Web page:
Objectives: To explore the relationship of patients’ self-identified race/ethnicity with perceived race/ethnicity-based discrimination during abortion care.
Methods: We surveyed English- or Spanish-speaking individuals aged 18-50 within 30 days of surgical abortion at five Northeastern US reproductive health clinics from June 2020 to February 2021. Participants completed online surveys including race/ethnicity-based discrimination self-assessments measured by the 7-item Discrimination in Medical Settings scale (DMS). Any affirmative item response on a 5-point Likert scale was considered discrimination. We performed multivariable logistic regression examining DMS scores among Black non-Latinx, Latinx any race, other race non-Latinx (categorized as Black, Indigenous, People of Color (BIPOC)) compared to White non-Latinx participants.
Results: Participants (N=163) averaged 27(±6) years and self-identified as 36.2% Black non-Latinx, 28.8% White non-Latinx, 27.0% Latinx of any race, and 8.0% other non-Latinx. Most were unmarried/non-cohabitating (81.6%), publicly insured (52.8%), and <14 weeks gestational age (90.8%).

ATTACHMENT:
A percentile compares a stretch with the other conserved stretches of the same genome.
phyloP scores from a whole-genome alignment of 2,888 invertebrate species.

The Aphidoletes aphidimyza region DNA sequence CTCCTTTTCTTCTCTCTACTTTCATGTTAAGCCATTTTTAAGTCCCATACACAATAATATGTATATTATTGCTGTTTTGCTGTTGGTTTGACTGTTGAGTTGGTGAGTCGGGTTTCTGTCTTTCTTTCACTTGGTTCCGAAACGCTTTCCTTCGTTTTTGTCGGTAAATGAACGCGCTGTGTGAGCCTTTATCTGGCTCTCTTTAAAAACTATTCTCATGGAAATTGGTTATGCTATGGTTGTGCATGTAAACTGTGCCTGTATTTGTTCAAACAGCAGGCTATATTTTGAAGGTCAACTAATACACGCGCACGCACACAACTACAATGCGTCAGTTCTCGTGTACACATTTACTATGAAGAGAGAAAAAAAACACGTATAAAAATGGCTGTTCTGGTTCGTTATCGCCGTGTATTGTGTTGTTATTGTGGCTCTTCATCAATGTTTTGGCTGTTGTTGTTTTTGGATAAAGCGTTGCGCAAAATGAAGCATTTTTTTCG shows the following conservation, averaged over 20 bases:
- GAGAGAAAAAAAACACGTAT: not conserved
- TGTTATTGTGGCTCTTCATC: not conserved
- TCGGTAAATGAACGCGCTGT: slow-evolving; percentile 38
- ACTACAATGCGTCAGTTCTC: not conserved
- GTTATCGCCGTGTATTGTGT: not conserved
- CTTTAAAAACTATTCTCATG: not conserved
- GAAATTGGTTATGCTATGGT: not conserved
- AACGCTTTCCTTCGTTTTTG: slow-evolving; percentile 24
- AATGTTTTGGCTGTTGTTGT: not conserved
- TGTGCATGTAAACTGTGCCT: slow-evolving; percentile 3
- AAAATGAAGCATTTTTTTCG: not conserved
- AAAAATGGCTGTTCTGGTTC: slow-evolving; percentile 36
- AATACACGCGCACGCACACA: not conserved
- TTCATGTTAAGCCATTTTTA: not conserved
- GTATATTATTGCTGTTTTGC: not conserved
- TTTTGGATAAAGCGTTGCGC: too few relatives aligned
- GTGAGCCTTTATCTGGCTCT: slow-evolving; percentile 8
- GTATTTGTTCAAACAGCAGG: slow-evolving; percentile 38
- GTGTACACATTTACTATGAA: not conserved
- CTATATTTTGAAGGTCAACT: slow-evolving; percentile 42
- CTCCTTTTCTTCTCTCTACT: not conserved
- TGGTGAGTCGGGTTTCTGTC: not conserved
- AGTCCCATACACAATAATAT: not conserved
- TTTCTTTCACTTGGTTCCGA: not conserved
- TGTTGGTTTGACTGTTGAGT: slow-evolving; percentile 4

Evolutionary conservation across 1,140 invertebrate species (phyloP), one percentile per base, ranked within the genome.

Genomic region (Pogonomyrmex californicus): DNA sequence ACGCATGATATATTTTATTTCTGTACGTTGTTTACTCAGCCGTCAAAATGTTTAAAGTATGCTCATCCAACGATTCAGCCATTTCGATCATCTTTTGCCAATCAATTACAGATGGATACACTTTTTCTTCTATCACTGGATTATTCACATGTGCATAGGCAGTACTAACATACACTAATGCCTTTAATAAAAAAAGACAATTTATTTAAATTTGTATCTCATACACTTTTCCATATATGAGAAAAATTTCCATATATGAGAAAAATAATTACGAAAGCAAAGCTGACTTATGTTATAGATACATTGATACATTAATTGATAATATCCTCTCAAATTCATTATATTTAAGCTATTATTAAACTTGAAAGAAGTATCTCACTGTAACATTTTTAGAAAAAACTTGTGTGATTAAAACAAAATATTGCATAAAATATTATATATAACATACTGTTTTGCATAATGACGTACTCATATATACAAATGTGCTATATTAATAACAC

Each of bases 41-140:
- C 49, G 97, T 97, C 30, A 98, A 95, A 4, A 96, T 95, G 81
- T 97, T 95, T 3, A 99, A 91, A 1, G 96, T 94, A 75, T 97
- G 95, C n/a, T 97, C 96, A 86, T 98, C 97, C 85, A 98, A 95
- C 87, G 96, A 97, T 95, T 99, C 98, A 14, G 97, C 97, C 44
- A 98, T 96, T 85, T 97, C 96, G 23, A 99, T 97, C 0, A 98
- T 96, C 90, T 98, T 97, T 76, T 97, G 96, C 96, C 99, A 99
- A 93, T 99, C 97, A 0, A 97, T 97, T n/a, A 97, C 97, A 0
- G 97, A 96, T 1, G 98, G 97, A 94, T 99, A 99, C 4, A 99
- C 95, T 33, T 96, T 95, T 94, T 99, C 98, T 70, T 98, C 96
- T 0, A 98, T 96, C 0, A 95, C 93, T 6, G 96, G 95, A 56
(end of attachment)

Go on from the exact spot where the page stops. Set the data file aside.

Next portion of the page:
Few (15.3%) reported race/ethnicity-based discrimination during abortion care. BIPOC participants more commonly reported discrimination (adusted OR (aOR) 6.68, 95%CI 1.41-31.66) compared to White non-Latinx participants. Stratified by race/ethnicity, Black non-Latinx (aOR 9.18, 95%CI 1.79-47.16), Latinx (aOR 5.51, 95%CI 0.98-30.88) and other race non-Latinx participants (aOR 3.51, 95%CI 0.41-29.82) were more likely to experience discrimination compared to White non-Latinx.
Conclusions: BIPOC participants receiving abortion care were more likely to report discrimination, with Black non-Latinx reporting highest odds of discrimination compared to White non-Latinx participants. Larger studies in different regions are needed to verify our findings. Further research is warranted to understand BIPOC experiences of discrimination and identify effective intervention strategies.
© 2021 Published by Elsevier Inc.